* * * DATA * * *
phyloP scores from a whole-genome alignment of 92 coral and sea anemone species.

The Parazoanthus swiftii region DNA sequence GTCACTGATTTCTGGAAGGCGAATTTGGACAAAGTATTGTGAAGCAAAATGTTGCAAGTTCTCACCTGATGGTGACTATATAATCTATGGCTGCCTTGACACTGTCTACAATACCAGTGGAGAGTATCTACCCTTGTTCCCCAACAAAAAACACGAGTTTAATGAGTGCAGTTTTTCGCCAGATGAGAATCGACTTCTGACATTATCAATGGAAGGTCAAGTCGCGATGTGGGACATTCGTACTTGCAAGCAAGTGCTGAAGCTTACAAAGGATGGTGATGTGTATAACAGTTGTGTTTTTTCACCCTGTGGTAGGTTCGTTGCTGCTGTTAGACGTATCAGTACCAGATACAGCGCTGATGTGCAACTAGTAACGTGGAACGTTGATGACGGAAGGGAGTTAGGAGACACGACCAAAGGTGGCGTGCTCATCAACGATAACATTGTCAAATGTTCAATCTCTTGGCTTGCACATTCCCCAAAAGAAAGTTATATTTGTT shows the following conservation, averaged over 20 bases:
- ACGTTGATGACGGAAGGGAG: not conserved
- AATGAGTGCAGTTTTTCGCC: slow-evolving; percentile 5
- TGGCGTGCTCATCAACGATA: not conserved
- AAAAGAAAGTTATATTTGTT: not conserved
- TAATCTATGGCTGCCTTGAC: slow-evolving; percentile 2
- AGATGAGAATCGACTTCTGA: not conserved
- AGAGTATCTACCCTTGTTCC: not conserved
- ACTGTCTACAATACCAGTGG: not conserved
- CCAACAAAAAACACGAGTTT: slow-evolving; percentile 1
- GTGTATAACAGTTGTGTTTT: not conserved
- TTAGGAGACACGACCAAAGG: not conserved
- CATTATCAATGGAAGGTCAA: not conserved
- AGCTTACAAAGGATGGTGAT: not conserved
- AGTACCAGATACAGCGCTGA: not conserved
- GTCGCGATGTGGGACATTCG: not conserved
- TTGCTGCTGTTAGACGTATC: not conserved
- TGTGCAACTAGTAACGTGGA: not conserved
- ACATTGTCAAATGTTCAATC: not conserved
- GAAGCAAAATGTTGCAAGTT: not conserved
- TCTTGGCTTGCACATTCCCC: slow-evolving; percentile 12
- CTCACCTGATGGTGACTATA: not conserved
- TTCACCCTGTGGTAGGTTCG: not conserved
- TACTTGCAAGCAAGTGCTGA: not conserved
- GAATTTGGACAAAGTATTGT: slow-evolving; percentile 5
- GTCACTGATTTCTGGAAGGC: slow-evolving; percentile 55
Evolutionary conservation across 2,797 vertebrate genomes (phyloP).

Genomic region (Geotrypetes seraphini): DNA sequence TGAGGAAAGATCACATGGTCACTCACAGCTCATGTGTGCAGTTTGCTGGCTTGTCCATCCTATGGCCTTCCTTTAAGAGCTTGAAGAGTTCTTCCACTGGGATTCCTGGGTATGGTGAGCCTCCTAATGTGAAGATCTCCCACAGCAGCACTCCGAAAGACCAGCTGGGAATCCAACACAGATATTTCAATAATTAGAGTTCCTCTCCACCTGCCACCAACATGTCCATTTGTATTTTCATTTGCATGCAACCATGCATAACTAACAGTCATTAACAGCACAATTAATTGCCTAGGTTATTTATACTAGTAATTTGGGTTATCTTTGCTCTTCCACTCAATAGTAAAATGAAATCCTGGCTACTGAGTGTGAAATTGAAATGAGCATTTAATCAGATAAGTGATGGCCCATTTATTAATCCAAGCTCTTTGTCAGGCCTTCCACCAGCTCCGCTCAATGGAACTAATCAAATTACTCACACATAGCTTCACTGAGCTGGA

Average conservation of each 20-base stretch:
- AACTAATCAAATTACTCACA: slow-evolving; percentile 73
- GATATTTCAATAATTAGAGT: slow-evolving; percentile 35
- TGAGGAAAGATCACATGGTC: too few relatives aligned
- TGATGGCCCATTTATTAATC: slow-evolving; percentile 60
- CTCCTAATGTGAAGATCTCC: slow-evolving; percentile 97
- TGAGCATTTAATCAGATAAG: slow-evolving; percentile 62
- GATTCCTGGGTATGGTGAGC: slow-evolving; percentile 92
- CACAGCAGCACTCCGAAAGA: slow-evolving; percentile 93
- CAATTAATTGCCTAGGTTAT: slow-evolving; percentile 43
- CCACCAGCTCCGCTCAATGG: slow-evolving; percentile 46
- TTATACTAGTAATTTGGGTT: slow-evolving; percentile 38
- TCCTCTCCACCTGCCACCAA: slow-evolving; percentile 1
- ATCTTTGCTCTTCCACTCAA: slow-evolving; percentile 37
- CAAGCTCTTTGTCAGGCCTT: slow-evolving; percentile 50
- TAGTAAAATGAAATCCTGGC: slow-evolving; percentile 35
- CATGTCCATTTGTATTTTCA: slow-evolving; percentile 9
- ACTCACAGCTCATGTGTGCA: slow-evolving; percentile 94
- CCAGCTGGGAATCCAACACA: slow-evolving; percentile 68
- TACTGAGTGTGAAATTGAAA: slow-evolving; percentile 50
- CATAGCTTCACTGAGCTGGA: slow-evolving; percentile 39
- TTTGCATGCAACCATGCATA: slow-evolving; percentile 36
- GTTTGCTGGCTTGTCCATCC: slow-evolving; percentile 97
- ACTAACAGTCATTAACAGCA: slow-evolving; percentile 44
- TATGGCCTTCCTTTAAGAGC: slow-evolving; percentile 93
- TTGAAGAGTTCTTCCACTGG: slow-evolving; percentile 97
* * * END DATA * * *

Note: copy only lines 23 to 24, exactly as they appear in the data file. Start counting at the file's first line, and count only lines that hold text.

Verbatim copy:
- CTCACCTGATGGTGACTATA: not conserved
- TTCACCCTGTGGTAGGTTCG: not conserved